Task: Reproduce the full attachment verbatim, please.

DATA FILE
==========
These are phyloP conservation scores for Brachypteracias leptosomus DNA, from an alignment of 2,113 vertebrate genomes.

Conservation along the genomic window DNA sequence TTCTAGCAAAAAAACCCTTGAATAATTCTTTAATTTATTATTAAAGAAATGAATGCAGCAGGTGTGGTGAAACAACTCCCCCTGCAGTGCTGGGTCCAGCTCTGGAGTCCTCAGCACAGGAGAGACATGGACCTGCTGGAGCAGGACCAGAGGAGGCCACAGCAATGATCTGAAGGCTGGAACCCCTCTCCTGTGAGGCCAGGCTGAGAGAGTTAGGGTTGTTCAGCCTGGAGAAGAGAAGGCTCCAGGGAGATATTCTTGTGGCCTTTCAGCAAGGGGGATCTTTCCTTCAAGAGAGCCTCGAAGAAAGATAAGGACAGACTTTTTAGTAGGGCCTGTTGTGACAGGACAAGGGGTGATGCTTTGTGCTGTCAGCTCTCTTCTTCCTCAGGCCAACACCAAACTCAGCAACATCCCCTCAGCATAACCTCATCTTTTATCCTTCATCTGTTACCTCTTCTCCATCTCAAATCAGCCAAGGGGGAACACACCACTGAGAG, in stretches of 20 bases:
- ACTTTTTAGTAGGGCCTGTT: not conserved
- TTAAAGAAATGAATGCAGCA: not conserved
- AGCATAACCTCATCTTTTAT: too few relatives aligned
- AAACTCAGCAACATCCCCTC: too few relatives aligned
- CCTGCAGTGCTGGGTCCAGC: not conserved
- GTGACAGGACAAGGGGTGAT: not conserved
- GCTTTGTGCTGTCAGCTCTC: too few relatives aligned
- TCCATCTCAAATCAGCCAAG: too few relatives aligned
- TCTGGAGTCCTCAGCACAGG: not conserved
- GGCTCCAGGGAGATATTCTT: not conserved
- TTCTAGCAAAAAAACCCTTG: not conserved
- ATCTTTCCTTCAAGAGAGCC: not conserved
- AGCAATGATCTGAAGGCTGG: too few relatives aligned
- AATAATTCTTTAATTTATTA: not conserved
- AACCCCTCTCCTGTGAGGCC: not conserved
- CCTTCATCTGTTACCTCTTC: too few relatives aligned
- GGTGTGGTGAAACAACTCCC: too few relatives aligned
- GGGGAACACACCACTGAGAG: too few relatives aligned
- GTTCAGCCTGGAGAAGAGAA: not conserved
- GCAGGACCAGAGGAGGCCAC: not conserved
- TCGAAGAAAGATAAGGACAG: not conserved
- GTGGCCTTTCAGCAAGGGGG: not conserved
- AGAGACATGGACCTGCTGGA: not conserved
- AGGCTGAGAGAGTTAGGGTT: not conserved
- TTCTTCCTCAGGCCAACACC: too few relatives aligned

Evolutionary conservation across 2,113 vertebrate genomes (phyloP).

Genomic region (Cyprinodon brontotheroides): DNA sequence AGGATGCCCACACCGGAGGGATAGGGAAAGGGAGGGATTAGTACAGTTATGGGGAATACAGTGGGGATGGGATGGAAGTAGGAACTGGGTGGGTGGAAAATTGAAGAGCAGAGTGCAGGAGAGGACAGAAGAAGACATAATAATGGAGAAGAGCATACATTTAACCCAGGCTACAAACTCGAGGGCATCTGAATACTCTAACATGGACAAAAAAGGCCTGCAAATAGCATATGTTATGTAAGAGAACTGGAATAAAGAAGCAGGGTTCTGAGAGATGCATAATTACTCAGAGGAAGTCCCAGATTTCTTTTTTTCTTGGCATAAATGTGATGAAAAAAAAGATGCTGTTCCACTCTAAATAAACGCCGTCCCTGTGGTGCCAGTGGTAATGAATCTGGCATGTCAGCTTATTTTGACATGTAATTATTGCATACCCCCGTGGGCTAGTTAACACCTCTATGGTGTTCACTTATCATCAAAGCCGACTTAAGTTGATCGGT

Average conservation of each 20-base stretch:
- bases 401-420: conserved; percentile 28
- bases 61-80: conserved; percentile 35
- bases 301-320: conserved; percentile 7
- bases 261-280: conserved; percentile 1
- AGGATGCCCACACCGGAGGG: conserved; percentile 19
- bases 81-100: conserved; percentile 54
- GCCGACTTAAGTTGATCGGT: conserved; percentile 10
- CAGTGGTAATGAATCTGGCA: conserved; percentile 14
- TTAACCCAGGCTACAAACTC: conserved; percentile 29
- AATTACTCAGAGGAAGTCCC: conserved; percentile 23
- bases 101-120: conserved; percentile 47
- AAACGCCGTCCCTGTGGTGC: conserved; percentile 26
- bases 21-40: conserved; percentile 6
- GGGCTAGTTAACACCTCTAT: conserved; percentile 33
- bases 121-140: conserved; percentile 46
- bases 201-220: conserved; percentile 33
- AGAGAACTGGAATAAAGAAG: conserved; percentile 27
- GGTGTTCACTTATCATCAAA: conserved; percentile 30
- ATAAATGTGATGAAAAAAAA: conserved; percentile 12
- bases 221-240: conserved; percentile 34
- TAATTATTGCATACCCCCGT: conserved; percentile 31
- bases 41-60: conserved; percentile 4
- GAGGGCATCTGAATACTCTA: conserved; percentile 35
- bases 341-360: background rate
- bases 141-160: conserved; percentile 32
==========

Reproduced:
These are phyloP conservation scores for Brachypteracias leptosomus DNA, from an alignment of 2,113 vertebrate genomes.

Conservation along the genomic window DNA sequence TTCTAGCAAAAAAACCCTTGAATAATTCTTTAATTTATTATTAAAGAAATGAATGCAGCAGGTGTGGTGAAACAACTCCCCCTGCAGTGCTGGGTCCAGCTCTGGAGTCCTCAGCACAGGAGAGACATGGACCTGCTGGAGCAGGACCAGAGGAGGCCACAGCAATGATCTGAAGGCTGGAACCCCTCTCCTGTGAGGCCAGGCTGAGAGAGTTAGGGTTGTTCAGCCTGGAGAAGAGAAGGCTCCAGGGAGATATTCTTGTGGCCTTTCAGCAAGGGGGATCTTTCCTTCAAGAGAGCCTCGAAGAAAGATAAGGACAGACTTTTTAGTAGGGCCTGTTGTGACAGGACAAGGGGTGATGCTTTGTGCTGTCAGCTCTCTTCTTCCTCAGGCCAACACCAAACTCAGCAACATCCCCTCAGCATAACCTCATCTTTTATCCTTCATCTGTTACCTCTTCTCCATCTCAAATCAGCCAAGGGGGAACACACCACTGAGAG, in stretches of 20 bases:
- ACTTTTTAGTAGGGCCTGTT: not conserved
- TTAAAGAAATGAATGCAGCA: not conserved
- AGCATAACCTCATCTTTTAT: too few relatives aligned
- AAACTCAGCAACATCCCCTC: too few relatives aligned
- CCTGCAGTGCTGGGTCCAGC: not conserved
- GTGACAGGACAAGGGGTGAT: not conserved
- GCTTTGTGCTGTCAGCTCTC: too few relatives aligned
- TCCATCTCAAATCAGCCAAG: too few relatives aligned
- TCTGGAGTCCTCAGCACAGG: not conserved
- GGCTCCAGGGAGATATTCTT: not conserved
- TTCTAGCAAAAAAACCCTTG: not conserved
- ATCTTTCCTTCAAGAGAGCC: not conserved
- AGCAATGATCTGAAGGCTGG: too few relatives aligned
- AATAATTCTTTAATTTATTA: not conserved
- AACCCCTCTCCTGTGAGGCC: not conserved
- CCTTCATCTGTTACCTCTTC: too few relatives aligned
- GGTGTGGTGAAACAACTCCC: too few relatives aligned
- GGGGAACACACCACTGAGAG: too few relatives aligned
- GTTCAGCCTGGAGAAGAGAA: not conserved
- GCAGGACCAGAGGAGGCCAC: not conserved
- TCGAAGAAAGATAAGGACAG: not conserved
- GTGGCCTTTCAGCAAGGGGG: not conserved
- AGAGACATGGACCTGCTGGA: not conserved
- AGGCTGAGAGAGTTAGGGTT: not conserved
- TTCTTCCTCAGGCCAACACC: too few relatives aligned

Evolutionary conservation across 2,113 vertebrate genomes (phyloP).

Genomic region (Cyprinodon brontotheroides): DNA sequence AGGATGCCCACACCGGAGGGATAGGGAAAGGGAGGGATTAGTACAGTTATGGGGAATACAGTGGGGATGGGATGGAAGTAGGAACTGGGTGGGTGGAAAATTGAAGAGCAGAGTGCAGGAGAGGACAGAAGAAGACATAATAATGGAGAAGAGCATACATTTAACCCAGGCTACAAACTCGAGGGCATCTGAATACTCTAACATGGACAAAAAAGGCCTGCAAATAGCATATGTTATGTAAGAGAACTGGAATAAAGAAGCAGGGTTCTGAGAGATGCATAATTACTCAGAGGAAGTCCCAGATTTCTTTTTTTCTTGGCATAAATGTGATGAAAAAAAAGATGCTGTTCCACTCTAAATAAACGCCGTCCCTGTGGTGCCAGTGGTAATGAATCTGGCATGTCAGCTTATTTTGACATGTAATTATTGCATACCCCCGTGGGCTAGTTAACACCTCTATGGTGTTCACTTATCATCAAAGCCGACTTAAGTTGATCGGT

Average conservation of each 20-base stretch:
- bases 401-420: conserved; percentile 28
- bases 61-80: conserved; percentile 35
- bases 301-320: conserved; percentile 7
- bases 261-280: conserved; percentile 1
- AGGATGCCCACACCGGAGGG: conserved; percentile 19
- bases 81-100: conserved; percentile 54
- GCCGACTTAAGTTGATCGGT: conserved; percentile 10
- CAGTGGTAATGAATCTGGCA: conserved; percentile 14
- TTAACCCAGGCTACAAACTC: conserved; percentile 29
- AATTACTCAGAGGAAGTCCC: conserved; percentile 23
- bases 101-120: conserved; percentile 47
- AAACGCCGTCCCTGTGGTGC: conserved; percentile 26
- bases 21-40: conserved; percentile 6
- GGGCTAGTTAACACCTCTAT: conserved; percentile 33
- bases 121-140: conserved; percentile 46
- bases 201-220: conserved; percentile 33
- AGAGAACTGGAATAAAGAAG: conserved; percentile 27
- GGTGTTCACTTATCATCAAA: conserved; percentile 30
- ATAAATGTGATGAAAAAAAA: conserved; percentile 12
- bases 221-240: conserved; percentile 34
- TAATTATTGCATACCCCCGT: conserved; percentile 31
- bases 41-60: conserved; percentile 4
- GAGGGCATCTGAATACTCTA: conserved; percentile 35
- bases 341-360: background rate
- bases 141-160: conserved; percentile 32